Former NFL player accused of killing mother declared not guilty by reason of insanity
On a late April evening almost three years ago, Los Angeles County sheriff’s deputies responded to a disturbance call in the Windsor Hills neighborhood.
They found Alecia Benson on her back inside a well-kept home, battered, unconscious and gasping for air.
Her only child, former NFL player De’von Hall, smoked a cigarette in the middle of the street outside. He fought three deputies who tried to handcuff him before being restrained and, days later, was charged with murdering his mother with his bare hands.
L.A. County Superior Court Judge Lauren Weis Bernstein declared Hall not guilty by reason of insanity during a hearing last week. The defense and prosecution stipulated to the change of plea based on reports by doctors from both sides, according to a district attorney’s spokesman.
Hall, who played defensive back during brief appearances with the Minnesota Vikings, Indianapolis Colts and Tampa Bay Buccaneers, will be sent to a state hospital for an indeterminate amount of time.
“Alecia Benson was a wonderful mother who tragically died,” Hall’s public defender, Ashley Morgan Price, said in a statement. “Mr. Hall will now go to a state hospital to get the type of mental health treatment that Ms. Benson always wanted for her son.”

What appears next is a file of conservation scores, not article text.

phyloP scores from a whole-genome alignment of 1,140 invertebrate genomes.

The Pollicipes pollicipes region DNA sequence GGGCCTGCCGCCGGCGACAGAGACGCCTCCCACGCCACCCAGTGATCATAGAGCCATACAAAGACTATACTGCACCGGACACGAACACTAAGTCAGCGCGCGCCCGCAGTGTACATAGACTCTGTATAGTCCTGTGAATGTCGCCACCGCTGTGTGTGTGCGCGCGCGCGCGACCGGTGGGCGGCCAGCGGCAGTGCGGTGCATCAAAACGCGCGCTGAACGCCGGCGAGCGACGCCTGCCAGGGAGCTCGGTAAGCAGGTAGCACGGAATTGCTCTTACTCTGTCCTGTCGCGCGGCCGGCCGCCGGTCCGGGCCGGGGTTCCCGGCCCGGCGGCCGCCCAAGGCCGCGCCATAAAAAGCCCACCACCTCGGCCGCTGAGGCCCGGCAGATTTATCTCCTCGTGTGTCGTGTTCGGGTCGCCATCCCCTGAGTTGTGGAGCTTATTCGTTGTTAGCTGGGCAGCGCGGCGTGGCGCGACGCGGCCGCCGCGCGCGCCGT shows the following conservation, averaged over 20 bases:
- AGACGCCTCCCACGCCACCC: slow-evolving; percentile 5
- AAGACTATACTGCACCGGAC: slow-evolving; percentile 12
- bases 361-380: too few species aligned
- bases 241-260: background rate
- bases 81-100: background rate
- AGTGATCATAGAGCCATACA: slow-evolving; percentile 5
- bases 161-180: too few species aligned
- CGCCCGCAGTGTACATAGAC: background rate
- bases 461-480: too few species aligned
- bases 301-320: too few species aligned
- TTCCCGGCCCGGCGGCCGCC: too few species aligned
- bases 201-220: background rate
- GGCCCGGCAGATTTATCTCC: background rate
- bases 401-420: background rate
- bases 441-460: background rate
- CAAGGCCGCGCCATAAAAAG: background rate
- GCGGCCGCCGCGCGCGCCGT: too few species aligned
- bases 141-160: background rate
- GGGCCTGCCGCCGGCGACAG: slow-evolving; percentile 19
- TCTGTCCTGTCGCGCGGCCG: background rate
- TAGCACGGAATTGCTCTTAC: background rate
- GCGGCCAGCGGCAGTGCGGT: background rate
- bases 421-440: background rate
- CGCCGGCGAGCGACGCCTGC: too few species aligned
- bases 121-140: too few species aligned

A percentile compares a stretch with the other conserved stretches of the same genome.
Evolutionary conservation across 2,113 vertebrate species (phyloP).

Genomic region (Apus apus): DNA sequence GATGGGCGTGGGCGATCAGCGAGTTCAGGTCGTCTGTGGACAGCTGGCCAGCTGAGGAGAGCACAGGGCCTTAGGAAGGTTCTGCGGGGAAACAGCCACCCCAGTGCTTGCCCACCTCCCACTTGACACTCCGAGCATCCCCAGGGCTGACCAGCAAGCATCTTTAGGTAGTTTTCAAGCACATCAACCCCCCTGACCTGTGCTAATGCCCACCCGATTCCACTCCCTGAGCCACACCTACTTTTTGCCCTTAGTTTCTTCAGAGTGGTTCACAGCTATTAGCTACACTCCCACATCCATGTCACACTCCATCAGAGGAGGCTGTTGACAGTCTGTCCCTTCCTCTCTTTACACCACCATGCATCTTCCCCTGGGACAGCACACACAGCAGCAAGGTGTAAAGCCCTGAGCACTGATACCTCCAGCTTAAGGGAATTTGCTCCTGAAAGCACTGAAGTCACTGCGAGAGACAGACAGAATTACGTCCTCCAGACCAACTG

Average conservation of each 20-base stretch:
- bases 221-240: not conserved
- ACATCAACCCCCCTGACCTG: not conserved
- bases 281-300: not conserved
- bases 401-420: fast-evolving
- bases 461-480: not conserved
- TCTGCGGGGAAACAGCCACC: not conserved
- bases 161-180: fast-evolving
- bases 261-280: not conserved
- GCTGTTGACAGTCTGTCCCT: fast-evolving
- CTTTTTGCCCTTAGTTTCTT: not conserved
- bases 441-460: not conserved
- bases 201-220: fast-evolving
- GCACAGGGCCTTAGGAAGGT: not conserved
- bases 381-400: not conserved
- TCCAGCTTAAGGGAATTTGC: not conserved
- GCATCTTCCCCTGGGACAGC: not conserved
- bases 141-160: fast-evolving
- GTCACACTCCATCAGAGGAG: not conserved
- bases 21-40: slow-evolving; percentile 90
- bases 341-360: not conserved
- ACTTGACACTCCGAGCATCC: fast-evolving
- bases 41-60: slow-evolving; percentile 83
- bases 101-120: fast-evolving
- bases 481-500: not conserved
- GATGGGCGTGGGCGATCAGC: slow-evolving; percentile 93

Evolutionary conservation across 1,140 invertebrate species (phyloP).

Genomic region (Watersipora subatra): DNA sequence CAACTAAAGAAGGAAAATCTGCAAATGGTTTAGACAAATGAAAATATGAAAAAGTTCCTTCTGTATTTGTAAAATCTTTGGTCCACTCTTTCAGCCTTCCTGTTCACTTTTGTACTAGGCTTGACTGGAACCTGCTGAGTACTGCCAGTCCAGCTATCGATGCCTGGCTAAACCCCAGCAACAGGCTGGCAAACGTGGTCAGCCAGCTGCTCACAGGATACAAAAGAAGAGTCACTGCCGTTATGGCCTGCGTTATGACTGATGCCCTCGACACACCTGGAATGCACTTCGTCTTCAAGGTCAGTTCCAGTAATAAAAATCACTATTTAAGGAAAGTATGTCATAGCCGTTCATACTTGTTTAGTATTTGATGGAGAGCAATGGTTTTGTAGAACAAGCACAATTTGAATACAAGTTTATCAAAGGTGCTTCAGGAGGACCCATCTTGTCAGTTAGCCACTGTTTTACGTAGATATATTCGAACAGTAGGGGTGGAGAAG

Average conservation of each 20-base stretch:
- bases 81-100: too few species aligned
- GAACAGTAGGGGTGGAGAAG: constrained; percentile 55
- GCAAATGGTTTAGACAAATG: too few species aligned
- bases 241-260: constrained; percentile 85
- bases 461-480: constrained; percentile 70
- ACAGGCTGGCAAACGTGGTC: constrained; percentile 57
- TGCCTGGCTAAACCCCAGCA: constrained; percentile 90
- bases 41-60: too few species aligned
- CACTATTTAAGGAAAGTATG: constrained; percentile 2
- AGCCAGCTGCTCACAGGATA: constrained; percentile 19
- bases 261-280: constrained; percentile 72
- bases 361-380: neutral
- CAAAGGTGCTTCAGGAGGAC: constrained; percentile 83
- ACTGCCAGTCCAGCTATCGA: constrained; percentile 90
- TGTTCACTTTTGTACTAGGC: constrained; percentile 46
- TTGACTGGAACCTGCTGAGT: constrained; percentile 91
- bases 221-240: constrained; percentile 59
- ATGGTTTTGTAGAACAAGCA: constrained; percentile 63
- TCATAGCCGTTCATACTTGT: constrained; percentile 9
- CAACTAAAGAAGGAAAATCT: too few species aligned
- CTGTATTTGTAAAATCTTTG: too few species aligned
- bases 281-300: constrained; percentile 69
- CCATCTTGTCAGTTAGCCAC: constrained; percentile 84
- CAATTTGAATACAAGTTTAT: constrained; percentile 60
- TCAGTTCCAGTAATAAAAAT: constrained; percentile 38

De’von Hall, a once-promising football player who was a star at Cleveland High in Reseda before going on to play in the NFL, is accused of killing his mother.
Hall struggled with mental health issues for several years, his family and friends told The Times for an article in 2017. The professional football career of the former standout at Reseda Cleveland High and Utah State ended, in part, because of concerns over unusual behavior.
The behavior grew more alarming after football. He wore headphones to combat voices in his head. He posted nonsensical messages on social media. He appeared for a Canadian Football League combine event in Santa Monica wearing a wrinkled suit. He slept in a park near the Coliseum — despite Benson’s attempts to get him to move into an apartment — and darted through traffic on Western Avenue. When a group of former Utah State teammates encountered him outside the Coliseum in 2013, he dragged a garbage bag and spoke gibberish.
Benson, 48, worked for a local doctor. Family members remembered her easy laugh, serving as a confidante for nieces and nephews and viewing caring for her son, even as his mental health declined, as her responsibility.
After deputies arrested Hall on April 24, 2017, they found $3,000 in $20 bills inside his backpack. He also carried a gym bag containing a hair dryer, a bottle of rubbing alcohol, three pair of tennis shoes and two Batman DVDs.
Legal proceedings were suspended in June 2017 amid doubts about Hall’s mental health. He was found incompetent to stand trial that December and sent to Patton State Hospital in San Bernardino. The criminal proceedings eventually resumed, and Hall returned to the Twin Towers Correctional Facility in downtown Los Angeles.
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